When I was but a young naïf of twenty-two, I scored my first real fine dining job waiting tables in a super fancy restaurant just off Boston Common. One weekday afternoon near closing time, a pair of well-preserved ladies came in and ordered a $400 bottle of Cristal champagne. There didn’t seem to be any occasion to recognize, no birthday to celebrate. This was just what they were drinking with lunch. They may as well have ordered iced tea.
I was gobsmacked. I’d only just started, and was grinding through a schedule of lunch shifts trying to climb the seniority ladder. I’d never sold such an extravagant bottle before. Heck, I’d never been in the presence of one before. The big-ticket stuff was usually purchased during dinner service, and I hadn’t been allowed into that star chamber yet.
My boss was a manic and extraordinary Greek named George. He’d already taught me quite a bit about wine — how it’s made, how to taste it — but he didn’t quite trust me with presentation and pouring, so he handled that part of service. It wasn’t until the ladies had eaten and gone that I even got to touch the bottle, now empty in the ice bucket. Or so I thought.
“George!” I chased him into the kitchen. “There’s half a glass in here! Can I try it?” He said I could, that he was curious to see what I’d say. So, standing there next to the hot line, feeling just like Biggie Smalls in an ankle-length apron, I swigged Cristal straight from the bottle. I did all the things George had taught me to do. I swished, I rinsed, I swallowed.
“What do you think?” George asked. I wanted to say something erudite, to comment on its bouquet or its mousse. This was all I could come up with:
“Tastes like champagne.”
“Tastes like champagne,” he said. I’d gotten the answer right. Lesson learned: just because a bottle has a fat price tag attached to it, doesn’t necessarily mean you’re paying for an extraordinary product.
While tracking down the world’s costliest elixirs, I came across bottles that sell for seven figures, easily the most expensive alcohol out there. And you won’t find them on this list. Bottles like Diva Vodka (up to $1M) sport a column of Swarovski Crystaland diamonds running through the middle. Tequila Ley .925 ($3.5M, the Guinness World Record holder) comes in a 24-karat white gold- and platinum-dipped bottle encrusted in 6,500 (you guessed it) diamonds. In other words, you’re not paying for the booze so much as you are for the bling. And, if you’re the show-off shelling out for one of these tacky pieces of chintz, you’re also probably an awful person.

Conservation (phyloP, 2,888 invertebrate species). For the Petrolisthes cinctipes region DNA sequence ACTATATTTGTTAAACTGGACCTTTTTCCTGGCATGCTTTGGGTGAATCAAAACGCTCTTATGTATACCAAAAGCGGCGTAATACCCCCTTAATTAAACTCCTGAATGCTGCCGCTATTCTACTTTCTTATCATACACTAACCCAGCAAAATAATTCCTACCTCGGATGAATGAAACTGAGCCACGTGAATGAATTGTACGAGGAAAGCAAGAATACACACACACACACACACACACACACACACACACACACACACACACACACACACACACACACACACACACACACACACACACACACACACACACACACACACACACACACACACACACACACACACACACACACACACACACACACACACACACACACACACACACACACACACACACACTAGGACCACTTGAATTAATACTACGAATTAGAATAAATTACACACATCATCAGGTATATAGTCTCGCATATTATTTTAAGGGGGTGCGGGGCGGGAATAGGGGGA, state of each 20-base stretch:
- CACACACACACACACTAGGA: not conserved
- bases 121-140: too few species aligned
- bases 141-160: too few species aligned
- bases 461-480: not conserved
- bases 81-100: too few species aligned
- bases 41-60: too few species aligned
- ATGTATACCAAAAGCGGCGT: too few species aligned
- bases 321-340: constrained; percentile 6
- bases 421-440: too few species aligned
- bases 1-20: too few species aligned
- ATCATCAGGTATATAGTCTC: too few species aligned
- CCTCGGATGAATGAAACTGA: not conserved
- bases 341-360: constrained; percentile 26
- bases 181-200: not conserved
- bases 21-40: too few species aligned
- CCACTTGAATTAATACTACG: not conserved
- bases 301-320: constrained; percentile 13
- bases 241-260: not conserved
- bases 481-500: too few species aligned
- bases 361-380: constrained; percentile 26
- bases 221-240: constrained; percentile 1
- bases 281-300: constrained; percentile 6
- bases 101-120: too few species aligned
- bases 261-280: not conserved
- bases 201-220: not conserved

This is a qualified list, compiling the most expensive liquors out there based on factors contributing to their collectability — age, pedigree, rarity, and quality. I’ve disqualified bottles made valuable only by the inclusion of other valuable items like rare gems and precious metals. Not surprisingly, the most expensive liquors out there are scotches, but I’ve included some rum and a few cognacs to round out the list. Read on to learn how a $400 bottle of champagne can look pedestrian, and if you ever get to sip any of these, write and let me know if it was worth it.
Chivas Regal Royal Salute 1953 — $10,000
Released in 2003 to celebrate Queen Elizabeth II’s 50 years on the throne, this blended whisky has sat aging in a barrel since the Queen’s coronation in 1953. Only 255 bottles were produced, one of which was given to Sir Edmund Hillary, the first person to summit Mt. Everest. The scotch is said to have notes of deep raisin, smoke, and anise.
Glenfarclas Single Highland Malt Scotch Whisky, 1955 — $10,878
This 50-year-old scotch is a Speyside single malt whisky, light in body, sweet up front, and heavily sherried. It was aged in a single barrel handpicked in 1955 by George Grant on his ancestor and distillery founder, John Grant’s, 150th birthday. There were only 110 bottles of this produced, all of which were sold prior to their bottling in 2005, on John’s commemorative bicentennial.